Archive for the ‘popper’ Category

Review of Boaz Miller’s ‘Rationality Principle Idealized’

In critical rationalism, popper on 28/02/2012 at 9:48 am

Just found this review. It’s worth checking out.


Lecture on the Open Society

In popper on 09/11/2011 at 12:15 am


Popper on Uncertain Truth

In popper on 13/10/2011 at 4:17 am


Practical Prediction

In experiments, induction, justificationism, popper, salmon on 01/08/2011 at 5:24 am

Wesley Salmon objects to Popper’s theory of knowledge on the grounds that, contrary to its stated rejection of a principle of induction, in order to explain how one can rationally decide between competing unfalsified theories, it requires the adoption of a principle of induction. The advice to an applied scientist or engineer to act as if the best-tested theories are probably true and the untested theories are probably false, though no doubt excellent advice, does not have any claim to be dubbed ‘rational’ unless a pragmatic principle of induction is adopted.

If the applied scientist’s choice is guided by the best-tested scientific theories available to him, then it appears that he is assuming that what was successful in the past will remain successful in the future. This would be an  assumption rejected by Popper, for it employs the principle of induction. However, if a scientist, following Popper’s theory of knowledge, renounces a principle of induction, then he is not allowed to say that ‘future unobserved events will resemble past observed events.’

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Rehearsing a Revolution

In bartley, popper on 31/07/2011 at 4:33 am

Here is a copy of the first part of an unfinished biography of Karl Popper, by William W. Bartley: Rehearsing a Revolution [.pdf]. I suggest reading pp. 50-71, for they deal with Popper’s trouble with Kant and Kierkegaard.

Two points of interest I’ve picked up from talking to friends of Bartley: (1) he was either bisexual or gay (this puts his Wittgenstein in a different light); (2) he took up writing the — rather poor, in my opinion — hagiography of Werner Erhard in order to live comfortably in California with his long-time companion.



In critical rationalism, popper on 29/07/2011 at 1:10 am

Peter Singer’s 1974 article in the New York Review of Books, Discovering Karl Popper is extremely favorable of Popper’s philosophy of science–except for three paragraphs in the middle, which are highly informed criticism. I’ve reproduced them below along with some limited comments in light of that criticism.

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In critical rationalism, fideism, popper, wittgenstein on 26/07/2011 at 5:51 am

A man will be imprisoned in a room with a door that’s unlocked and opens inwards; as long as it does not occur to him to pull rather than push. (Ludwig Wittgenstein)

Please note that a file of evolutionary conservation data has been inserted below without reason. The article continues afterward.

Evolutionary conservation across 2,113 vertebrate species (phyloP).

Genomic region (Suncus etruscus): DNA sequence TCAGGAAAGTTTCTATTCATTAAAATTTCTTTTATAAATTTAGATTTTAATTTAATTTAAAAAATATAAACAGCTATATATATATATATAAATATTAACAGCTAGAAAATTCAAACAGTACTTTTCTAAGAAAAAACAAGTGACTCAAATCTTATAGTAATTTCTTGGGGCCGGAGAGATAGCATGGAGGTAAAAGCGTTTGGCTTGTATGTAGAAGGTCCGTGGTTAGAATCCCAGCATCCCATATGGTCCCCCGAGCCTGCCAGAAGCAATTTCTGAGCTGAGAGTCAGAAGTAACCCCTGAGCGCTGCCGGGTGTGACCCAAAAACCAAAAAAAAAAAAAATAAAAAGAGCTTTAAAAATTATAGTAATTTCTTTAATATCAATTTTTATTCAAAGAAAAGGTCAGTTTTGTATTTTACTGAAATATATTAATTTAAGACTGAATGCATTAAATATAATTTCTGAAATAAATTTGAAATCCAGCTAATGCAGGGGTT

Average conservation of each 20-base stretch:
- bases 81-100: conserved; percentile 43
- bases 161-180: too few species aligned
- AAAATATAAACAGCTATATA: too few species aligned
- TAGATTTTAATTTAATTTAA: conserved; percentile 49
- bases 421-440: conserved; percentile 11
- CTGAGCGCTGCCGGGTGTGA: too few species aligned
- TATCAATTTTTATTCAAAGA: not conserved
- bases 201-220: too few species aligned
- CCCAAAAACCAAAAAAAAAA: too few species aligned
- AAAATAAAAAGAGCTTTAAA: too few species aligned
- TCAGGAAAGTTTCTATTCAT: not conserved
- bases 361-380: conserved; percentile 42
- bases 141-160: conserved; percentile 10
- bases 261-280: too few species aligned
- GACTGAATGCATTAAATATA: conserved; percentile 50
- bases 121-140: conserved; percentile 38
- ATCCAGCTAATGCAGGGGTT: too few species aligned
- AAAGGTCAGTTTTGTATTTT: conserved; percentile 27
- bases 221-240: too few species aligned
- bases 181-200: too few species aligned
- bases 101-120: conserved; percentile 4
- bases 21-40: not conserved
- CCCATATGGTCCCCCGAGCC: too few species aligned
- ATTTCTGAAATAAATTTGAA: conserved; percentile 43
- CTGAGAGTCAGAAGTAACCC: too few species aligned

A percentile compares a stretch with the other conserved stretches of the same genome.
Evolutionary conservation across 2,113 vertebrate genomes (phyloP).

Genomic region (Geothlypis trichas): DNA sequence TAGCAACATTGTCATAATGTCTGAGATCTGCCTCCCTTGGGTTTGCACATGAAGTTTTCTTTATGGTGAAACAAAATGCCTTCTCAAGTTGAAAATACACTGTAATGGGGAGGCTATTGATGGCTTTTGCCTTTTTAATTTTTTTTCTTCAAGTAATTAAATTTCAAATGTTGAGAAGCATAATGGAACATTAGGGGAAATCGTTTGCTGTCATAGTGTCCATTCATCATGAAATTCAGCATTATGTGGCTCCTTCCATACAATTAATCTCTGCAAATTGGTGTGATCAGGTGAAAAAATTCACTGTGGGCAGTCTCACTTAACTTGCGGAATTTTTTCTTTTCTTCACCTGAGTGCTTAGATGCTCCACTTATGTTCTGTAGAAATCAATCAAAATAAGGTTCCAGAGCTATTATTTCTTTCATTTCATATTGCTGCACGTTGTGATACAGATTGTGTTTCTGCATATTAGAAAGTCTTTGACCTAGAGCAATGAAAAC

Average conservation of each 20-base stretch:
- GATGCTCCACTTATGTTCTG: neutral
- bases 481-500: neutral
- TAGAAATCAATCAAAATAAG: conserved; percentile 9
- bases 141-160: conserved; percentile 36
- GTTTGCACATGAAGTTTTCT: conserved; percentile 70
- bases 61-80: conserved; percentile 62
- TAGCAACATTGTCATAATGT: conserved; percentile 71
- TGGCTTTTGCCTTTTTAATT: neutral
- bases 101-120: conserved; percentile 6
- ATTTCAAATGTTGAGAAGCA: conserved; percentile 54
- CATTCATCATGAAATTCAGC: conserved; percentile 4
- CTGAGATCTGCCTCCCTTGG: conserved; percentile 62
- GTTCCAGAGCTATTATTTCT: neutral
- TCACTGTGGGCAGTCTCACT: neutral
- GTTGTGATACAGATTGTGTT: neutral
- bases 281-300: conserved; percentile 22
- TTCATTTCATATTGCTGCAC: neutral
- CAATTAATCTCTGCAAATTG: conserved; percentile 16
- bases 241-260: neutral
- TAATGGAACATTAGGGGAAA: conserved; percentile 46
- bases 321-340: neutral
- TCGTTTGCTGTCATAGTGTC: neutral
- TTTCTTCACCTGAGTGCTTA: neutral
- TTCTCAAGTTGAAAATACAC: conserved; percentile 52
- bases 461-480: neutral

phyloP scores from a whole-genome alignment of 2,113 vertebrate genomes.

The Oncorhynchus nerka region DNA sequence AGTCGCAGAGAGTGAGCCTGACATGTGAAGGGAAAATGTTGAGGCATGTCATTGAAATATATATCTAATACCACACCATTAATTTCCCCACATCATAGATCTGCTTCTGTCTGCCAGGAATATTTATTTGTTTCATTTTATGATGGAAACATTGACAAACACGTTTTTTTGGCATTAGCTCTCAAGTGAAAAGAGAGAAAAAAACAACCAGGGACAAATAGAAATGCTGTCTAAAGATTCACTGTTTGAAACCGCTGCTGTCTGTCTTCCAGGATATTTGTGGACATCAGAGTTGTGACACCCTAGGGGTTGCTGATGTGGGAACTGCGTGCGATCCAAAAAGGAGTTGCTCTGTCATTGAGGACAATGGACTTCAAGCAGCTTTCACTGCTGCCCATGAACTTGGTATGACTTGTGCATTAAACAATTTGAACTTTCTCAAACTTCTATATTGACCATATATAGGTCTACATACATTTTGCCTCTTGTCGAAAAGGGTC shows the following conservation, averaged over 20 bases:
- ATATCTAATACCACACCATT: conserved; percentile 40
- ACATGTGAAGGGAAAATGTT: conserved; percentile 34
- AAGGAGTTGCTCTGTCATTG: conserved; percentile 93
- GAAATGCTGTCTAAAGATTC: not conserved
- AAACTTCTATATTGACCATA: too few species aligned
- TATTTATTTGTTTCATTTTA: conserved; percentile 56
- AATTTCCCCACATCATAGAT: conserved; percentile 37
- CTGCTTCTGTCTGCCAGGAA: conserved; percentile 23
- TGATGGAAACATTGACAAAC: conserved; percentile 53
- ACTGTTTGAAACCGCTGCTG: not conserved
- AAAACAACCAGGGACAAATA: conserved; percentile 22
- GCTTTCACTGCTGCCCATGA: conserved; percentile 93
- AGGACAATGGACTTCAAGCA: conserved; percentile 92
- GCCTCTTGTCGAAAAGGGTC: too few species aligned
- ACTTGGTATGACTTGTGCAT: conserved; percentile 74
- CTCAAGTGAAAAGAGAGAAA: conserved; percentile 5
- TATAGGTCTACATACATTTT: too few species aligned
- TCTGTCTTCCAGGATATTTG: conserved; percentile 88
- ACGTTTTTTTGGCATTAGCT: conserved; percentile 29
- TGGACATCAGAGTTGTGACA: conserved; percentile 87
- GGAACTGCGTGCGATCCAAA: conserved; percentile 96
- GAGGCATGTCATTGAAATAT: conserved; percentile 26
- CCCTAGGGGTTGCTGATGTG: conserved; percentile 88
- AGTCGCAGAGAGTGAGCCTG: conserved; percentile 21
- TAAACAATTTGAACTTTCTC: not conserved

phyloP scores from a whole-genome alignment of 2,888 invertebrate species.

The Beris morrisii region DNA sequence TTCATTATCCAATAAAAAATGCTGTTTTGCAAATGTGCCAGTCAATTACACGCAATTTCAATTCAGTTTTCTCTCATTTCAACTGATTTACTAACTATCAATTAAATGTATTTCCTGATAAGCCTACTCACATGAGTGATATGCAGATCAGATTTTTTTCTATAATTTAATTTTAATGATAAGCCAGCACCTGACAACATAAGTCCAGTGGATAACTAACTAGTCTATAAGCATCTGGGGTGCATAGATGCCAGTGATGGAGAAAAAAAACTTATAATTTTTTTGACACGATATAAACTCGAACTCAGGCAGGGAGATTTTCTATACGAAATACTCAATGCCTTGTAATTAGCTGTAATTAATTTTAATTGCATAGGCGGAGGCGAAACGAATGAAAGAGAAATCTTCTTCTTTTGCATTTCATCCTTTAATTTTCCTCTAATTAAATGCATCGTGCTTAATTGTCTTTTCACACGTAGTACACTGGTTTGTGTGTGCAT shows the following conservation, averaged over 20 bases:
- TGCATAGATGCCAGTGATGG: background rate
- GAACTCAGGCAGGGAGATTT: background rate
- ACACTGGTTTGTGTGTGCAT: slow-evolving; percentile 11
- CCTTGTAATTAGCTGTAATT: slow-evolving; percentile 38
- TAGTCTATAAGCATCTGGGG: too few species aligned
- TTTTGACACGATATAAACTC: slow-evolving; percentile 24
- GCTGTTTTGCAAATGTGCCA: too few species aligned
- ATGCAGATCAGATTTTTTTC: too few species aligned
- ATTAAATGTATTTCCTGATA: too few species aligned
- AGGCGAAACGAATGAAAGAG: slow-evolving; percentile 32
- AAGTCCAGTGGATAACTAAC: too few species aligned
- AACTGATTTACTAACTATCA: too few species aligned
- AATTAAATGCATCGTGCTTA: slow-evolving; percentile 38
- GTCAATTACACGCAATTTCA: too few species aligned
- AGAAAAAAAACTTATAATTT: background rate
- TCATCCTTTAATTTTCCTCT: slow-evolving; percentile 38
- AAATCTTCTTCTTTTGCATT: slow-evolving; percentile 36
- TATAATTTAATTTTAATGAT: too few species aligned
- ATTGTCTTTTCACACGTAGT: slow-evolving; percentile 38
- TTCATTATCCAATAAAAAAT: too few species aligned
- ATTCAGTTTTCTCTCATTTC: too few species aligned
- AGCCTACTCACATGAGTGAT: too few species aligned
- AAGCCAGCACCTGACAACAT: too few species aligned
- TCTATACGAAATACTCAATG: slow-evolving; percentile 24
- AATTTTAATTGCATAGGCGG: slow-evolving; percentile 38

In Wittgenstein’s posthumous Philosophical Investigations he argues that meaning of terms is equal to its use within language: each ‘linguistic universe’ has its own rules. Content cannot be separated from criteria by which they are judged: criteria is never inter-cultural, but sub-cultural. Each discipline or ‘language’ game has its own standards, which cannot be reducible to other standards or principles. The task of the philosopher is then to describe and clarify standards, not to judge, defend, or criticize proposals laid out within a ‘language game.’ Criticism can only point out the misuse of language, or violations of the rules.

Argument or judgment does not cross disciplines, for they exist only in reference to criteria of the rules of the game. This leads to relativism, where there is no rational choice to be made between competing games: all games are equally defensible.

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Laudan on the Demarcation Problem

In empiricism, experiments, laudan, popper on 22/07/2011 at 1:36 am

Larry Laudan’s well-known paper “The Demise of the Demarcation Problem” has been republished several times in several volumes. The most readily available copy I could find was in “Physics, Philosophy, and Psychoanalysis: Essays in Honor of Adolf Grünbaum.” The paper is worth reading for Laudan’s historical analysis of the demarcation problem, but two points in the essay stand out as supremely lackluster, especially for Laudan.

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Popper Scholarship

In critical rationalism, popper, toulman, van fraassen on 16/07/2011 at 11:18 pm

The biggest problems in critical rationalism, expressed as broadly as possible:

  1. too many are engaging in exegesis on, and history of, Popper’s thought.
  2. too few are progressively advancing critical rationalism.

The same could be said of most schools, and I do not intend to target anyone directly. That said, the work of historians of science and philosophy is invaluable, giving unseen insights into brilliant minds; however, Popper should only be valued because he, like many before him, paved the way for others. Of course, 1 is often not a problem, for younger generations often have had little understanding of the full implications of critical rationalism, and good historical scholarship can only help. That said, all things being equal, 1 is not as important as 2 in the long run, for critical rationalism will stagnate without constant criticism and revision in light of that criticism.

What can be done to advance critical rationalism? It is still in a savage state.